Interview with painter Erin Loree (E.L) by Simon Termine (S.T)
This interview took place on the occasion of Erin Loree’s first solo show at Angell Gallery, titled Midnight Bloom.
S.T: You undertook a residency in the Peruvian Amazon where you witnessed “inner states and transformation” through the natural world. How has that influenced you?
E.L: Before I left for the Amazon, I went on a silent meditation retreat where we learned and practiced Vipassana meditation: to see things as they really are. It is a way of self-transformation through self-observation and focuses on the deep interconnection between mind and body. We learned to quiet and sharpen the mind so that we could feel the most subtle of sensations arising and passing in the body while openly observing our reactions and sensations. This helps you to understand, experientially, that everything in life arises and passes – that everything is impermanent. But in order for this understanding to be beneficial, one has to also have the wisdom of how to apply to his or her life.
It wasn’t until I was immersed in the natural world that I began to gain some wisdom and insight into the nature of impermanence. For the first time in my life I watched plants, insects, and animals come into being, expand and contract, die and decay. I had to surrender and begin to flow with life instead of pushing up against it. I saw that everything begins with a thought and our body responds, consciously or unconsciously. If you really observe its reactions, you’ll see that the body responds with fear, aversion, or clinging. This understanding that everything is always changing really alters a person’s fundamental view of life, dissolving the anxiety and skepticism.
S.T: What was the transition from figurative to abstract aesthetics like for you?
It’s an unusual story, but I’m so grateful for what happened. A couple of days before I began my thesis year at OCAD U, I broke the third metatarsal in my foot. I had crutches for four months – the entire first semester of thesis. I wanted to explore and create grand paintings, but this physical limitation really determined the kind of work I could make. I couldn’t stretch my own canvas, stand up to paint, or even carry a coffee around.
I found this very difficult to swallow at first. I had always valued my independence, but I was required to seek out help for the most mundane tasks. I really had to open up to other people in a way that I had never done before. I also started to really see the limitations in others that I had previously been unaware of. This temporary handicap revealed to me how much I had taken for granted in my life and just how lucky I was: a blessing in disguise.
I began with small self-portraits and the work was slowly starting to become less photo-realistic and more expressive. I was looking a lot at Goya, Bacon and Cecily Brown at the time, and I felt a looseness developing in the work. Closer to the end of the four months with crutches, frustration was building up because of not being able to adequately express myself through painting. As soon as I could walk on my foot again, I felt a tremendous and indescribable sense of liberation. I needed an organic, immediate form of expression, so I gave up using references and decided to paint from my imagination. The works filled with color and life, becoming more about the material and the process. For the first time, I truly enjoyed painting.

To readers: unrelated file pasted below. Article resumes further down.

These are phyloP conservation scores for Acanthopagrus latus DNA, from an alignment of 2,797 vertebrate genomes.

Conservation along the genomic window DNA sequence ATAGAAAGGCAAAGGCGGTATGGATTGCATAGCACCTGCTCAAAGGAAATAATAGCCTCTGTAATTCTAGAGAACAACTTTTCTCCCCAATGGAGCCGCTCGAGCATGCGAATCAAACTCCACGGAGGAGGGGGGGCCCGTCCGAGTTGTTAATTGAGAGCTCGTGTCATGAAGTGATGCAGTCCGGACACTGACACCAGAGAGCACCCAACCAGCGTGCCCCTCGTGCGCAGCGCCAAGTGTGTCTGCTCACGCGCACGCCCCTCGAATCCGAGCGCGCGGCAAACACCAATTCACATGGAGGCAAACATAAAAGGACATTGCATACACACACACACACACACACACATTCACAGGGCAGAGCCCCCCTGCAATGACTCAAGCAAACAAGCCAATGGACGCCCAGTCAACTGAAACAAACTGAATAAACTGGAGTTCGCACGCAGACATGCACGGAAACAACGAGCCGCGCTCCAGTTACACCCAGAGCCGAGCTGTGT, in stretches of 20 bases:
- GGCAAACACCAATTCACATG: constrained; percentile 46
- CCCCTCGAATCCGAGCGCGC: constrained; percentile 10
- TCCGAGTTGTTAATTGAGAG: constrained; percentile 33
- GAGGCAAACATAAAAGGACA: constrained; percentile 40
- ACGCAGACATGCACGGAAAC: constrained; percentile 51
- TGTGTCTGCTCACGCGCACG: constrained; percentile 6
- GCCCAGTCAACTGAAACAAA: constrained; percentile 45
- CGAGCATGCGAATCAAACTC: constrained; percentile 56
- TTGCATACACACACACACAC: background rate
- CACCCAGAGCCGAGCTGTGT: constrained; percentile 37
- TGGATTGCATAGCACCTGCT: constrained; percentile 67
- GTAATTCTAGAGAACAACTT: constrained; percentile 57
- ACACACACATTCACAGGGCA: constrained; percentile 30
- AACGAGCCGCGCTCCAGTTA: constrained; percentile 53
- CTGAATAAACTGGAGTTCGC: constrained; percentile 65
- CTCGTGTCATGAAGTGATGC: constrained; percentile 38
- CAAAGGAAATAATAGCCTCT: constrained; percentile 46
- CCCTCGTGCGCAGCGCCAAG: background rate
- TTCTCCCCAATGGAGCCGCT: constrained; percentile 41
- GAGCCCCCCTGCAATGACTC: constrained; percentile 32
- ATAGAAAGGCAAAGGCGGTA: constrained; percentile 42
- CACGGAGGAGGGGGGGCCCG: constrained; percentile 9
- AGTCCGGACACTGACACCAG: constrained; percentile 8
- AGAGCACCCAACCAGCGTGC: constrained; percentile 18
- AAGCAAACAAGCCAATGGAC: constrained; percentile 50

S.T: What are your major artistic or ideological influences?
E.L: In 2009, I studied in Florence for a year with 20 other students and our lives were saturated with Italian sculpture, painting, and architecture. I stood before the works of Bernini, Michelangelo, Caravaggio, and Masaccio to name a few. The beauty was heartbreaking! Only now am I beginning to see how they’ve played into my work. I studied these contorting figures and that dynamism is something I’ve never forgotten. This, coupled with Caravaggio’s use of chiaroscuro – as if the light is emerging out of the darkness – is something that I strive to maintain in my work. Although my work is no longer realistic or necessarily figurative, I still think about the thrashing lines, the curvature of the classic contrapposto pose, and the relationships between figures and forms in the work I’m making now.
Other artists that have had influence on my work include Goya (particularly his Black Paintings – the idea that those works weren’t made to be shown gives us a real sense of the raw honesty in the work – Francis Bacon, William Blake (paintings and poetry), Rumi, Lawren Harris, Emily Carr, Harold Klunder, Cecily Brown, Inka Essenhigh, Tomory Dodge, and Gerhard Richter.
My process also been particularly influenced by Zen Buddhist philosophy and Taoism. In the work I try to cultivate “mindfulness” and what is known in Zen as the “beginner’s mind”. This promotes a deep awareness, an openness and receptiveness, which makes room for spontaneity and discovery within each moment of the painting process.
Exhibition information: Erin Loree: Midnight Bloom, January 8 – 30, 2016, Angell Gallery, 1444 Dupont St., Unit 15 (entrance off Campbell Ave). Gallery Hours: Wed – Sat 12 – 5 p.m.